Its Not Going to Happen by Heidi Sze
I was supposed to go back to work today.
When planning how long I would break from the clinic, five months seemed like a good amount of time. I thought our baby would be old enough to hang out with her grandmothers for a few hours each week with no issues. She’d probably take a bottle of expressed breastmilk and have a nap, and I’d get to go to work, earn money and keep the clinic running at an easy, gentle pace to begin with, seeing a few friendly clients on a Friday afternoon. Totally manageable.
January arrived and our babe was suddenly four months old. I hadn’t really thought about my impending return to work until another potential client registered interest in seeing me once my maternity leave finished at the end of the month, so we started getting ready. Having Joan feel ok with being away from me seemed like a good place to start. From fairly early on in her life, Joan hasn’t been great with crowds, and even with her grandmothers whom she knows and loves, she’d often FREAK OUT if I wasn’t in sight. She’s a sensitive babe (a velcro baby, as Pinky McKay puts it) who is very observant and curious, taking in all her surroundings, and sometimes she gets overwhelmed and needs help chilling out with the reassurance that I am there. So mum started coming over to look after the baby while I did housework. Joan was happy, she adores her Nana KK and they have a lot of fun together…but I was in the room, I hadn’t really left her. I knew we needed a few attempts of me leaving her with my mum and actually leaving. The first time we did this I went for a swim at the beach, which was down the road from our house. After a minute or so in the water, something in my gut told me I needed to get home, so I dried off, left Ben and my brother and ran all the way back. I heard the screams from the start of the driveway.
The most recent time I left Joan for more than half an hour was when Ben and bubs went for a walk around our neighbourhood. She’s always been completely happy with her Dad, he’s been fully present since birth and besides the fact that I have the milk goodies, Joan seems to find comfort in both of us fairly equally. Seemed to, I should say. Suddenly, while lying in the bathtub with a face mask on, a fancy wine glass filled with coconut water in my hand and an episode of Girls playing on the iPad (with the volume turned on! And no subtitles!), I heard SCREAMS. As my two loves get closer to the front door, the screaming grew louder and more heartbreaking. I hopped out of the bath (why am I always in water when this happens?!) and grabbed my baby. We stripped her naked and I held her, rocking and shushing until she finally took the boob and settled. This last happened precisely one week before I was supposed to start seeing clients. Later that evening I text my mum… “I can’t do this. It’s not going to happen.”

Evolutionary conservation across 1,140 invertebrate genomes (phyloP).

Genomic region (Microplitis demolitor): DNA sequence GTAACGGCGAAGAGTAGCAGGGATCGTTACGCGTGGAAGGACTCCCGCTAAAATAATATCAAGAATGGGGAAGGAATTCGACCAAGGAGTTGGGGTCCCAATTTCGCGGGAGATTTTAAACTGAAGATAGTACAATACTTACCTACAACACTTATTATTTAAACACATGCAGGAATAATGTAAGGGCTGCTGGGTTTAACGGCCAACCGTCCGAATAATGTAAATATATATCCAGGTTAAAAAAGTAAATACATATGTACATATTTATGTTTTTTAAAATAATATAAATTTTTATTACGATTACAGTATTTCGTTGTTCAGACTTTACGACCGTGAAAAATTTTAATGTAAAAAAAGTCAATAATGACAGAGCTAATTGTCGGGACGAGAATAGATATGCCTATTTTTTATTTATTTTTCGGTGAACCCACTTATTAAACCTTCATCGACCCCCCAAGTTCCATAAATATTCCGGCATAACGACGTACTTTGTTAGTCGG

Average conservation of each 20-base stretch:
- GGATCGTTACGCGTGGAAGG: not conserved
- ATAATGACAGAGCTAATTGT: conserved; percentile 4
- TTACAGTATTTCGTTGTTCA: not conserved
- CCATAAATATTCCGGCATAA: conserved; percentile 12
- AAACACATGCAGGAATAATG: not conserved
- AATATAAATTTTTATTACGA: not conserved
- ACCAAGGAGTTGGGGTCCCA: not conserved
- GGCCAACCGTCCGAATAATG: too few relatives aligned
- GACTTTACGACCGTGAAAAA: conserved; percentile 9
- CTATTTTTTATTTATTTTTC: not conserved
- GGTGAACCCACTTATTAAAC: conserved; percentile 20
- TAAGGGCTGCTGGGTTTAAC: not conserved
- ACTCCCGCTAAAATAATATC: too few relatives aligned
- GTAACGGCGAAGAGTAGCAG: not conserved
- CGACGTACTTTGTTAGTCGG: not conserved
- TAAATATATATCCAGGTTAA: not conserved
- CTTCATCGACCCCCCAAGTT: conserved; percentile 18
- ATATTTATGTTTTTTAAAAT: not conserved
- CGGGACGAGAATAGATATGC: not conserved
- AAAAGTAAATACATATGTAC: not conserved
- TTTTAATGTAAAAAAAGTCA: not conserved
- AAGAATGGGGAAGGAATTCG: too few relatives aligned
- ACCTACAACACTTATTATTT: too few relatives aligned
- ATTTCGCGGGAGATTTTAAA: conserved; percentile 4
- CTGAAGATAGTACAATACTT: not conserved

And so I started making other arrangements for my clients. I called and apologised, explaining the issue and the fact that I made a decision to choose my daughter and not return to work in the near future. I did not sleep well the night before I made those calls, I was feeling a lot of guilt for letting a bunch of new clients down. But thankfully they were incredibly sweet and understanding and happy to see the other dietitians I had referred them to, or change to see me via skype. It’s now January 29th, the day I was supposed to go back to work, and Joan could not have let me know any clearer that she didn’t want it to happen. She has been incredibly clingy and needing comfort all day, waking up from naps out of sorts and wanting to be rocked and nursed and sung to non-stop. While holding and rocking her by the window this morning, I looked down at her dear little head, the swirls of hair with that sweet baby smell, and was floored by how right it felt that I was home, comforting my baby. This was my job.